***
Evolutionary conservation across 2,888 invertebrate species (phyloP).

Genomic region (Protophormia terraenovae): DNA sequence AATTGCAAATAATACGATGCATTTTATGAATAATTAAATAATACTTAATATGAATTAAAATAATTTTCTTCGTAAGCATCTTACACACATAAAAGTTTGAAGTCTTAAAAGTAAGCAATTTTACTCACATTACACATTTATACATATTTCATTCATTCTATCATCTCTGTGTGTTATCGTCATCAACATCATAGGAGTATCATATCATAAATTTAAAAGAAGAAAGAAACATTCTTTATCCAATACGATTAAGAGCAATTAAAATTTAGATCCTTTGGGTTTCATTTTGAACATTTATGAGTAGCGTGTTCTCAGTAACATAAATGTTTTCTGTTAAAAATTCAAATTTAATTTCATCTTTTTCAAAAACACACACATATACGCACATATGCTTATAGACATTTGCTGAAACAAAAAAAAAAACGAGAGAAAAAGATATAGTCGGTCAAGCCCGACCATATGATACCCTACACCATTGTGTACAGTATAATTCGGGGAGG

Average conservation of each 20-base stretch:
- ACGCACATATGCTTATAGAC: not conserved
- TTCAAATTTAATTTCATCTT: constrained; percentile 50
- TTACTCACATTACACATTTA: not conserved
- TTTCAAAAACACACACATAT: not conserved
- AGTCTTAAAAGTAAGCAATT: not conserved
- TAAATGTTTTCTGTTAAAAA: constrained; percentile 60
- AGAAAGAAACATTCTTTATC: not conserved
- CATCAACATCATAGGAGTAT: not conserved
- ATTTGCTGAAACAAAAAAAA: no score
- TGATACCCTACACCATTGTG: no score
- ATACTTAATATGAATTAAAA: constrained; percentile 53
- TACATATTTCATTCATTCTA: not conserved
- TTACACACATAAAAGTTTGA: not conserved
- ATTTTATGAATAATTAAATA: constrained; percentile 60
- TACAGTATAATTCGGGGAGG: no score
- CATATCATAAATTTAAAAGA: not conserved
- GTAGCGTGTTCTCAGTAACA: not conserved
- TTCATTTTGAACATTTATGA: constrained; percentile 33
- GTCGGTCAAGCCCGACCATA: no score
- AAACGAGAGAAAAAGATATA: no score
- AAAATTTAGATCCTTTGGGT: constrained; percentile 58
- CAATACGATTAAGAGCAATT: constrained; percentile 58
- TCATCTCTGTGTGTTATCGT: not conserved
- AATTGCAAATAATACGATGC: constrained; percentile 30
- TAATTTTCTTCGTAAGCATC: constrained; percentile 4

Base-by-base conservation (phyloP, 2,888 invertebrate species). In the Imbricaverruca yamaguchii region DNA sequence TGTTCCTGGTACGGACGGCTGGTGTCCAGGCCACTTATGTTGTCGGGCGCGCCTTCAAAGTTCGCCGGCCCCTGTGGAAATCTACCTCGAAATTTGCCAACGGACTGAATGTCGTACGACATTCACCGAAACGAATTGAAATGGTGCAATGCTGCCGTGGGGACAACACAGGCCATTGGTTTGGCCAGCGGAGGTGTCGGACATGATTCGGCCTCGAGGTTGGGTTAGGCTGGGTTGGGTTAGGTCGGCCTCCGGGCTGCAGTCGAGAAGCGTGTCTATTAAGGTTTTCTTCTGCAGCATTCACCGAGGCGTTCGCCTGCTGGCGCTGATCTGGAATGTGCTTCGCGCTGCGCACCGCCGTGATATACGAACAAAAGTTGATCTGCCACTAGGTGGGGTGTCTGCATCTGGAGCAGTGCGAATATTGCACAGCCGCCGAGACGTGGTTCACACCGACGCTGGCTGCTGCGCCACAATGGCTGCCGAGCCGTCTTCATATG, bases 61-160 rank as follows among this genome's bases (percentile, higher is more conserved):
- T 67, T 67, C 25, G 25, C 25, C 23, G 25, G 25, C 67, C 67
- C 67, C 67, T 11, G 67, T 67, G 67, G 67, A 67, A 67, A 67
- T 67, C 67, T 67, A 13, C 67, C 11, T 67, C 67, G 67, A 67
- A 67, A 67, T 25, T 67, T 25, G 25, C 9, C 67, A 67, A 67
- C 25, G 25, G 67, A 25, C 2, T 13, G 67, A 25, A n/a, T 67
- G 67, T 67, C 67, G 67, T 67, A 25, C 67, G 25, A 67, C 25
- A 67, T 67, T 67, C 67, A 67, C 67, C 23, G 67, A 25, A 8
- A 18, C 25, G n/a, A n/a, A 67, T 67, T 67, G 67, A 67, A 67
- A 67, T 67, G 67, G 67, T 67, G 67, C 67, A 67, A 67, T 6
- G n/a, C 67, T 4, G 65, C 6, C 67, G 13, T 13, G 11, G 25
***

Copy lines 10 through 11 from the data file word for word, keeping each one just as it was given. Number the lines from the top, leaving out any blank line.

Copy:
- AGAAAGAAACATTCTTTATC: not conserved
- CATCAACATCATAGGAGTAT: not conserved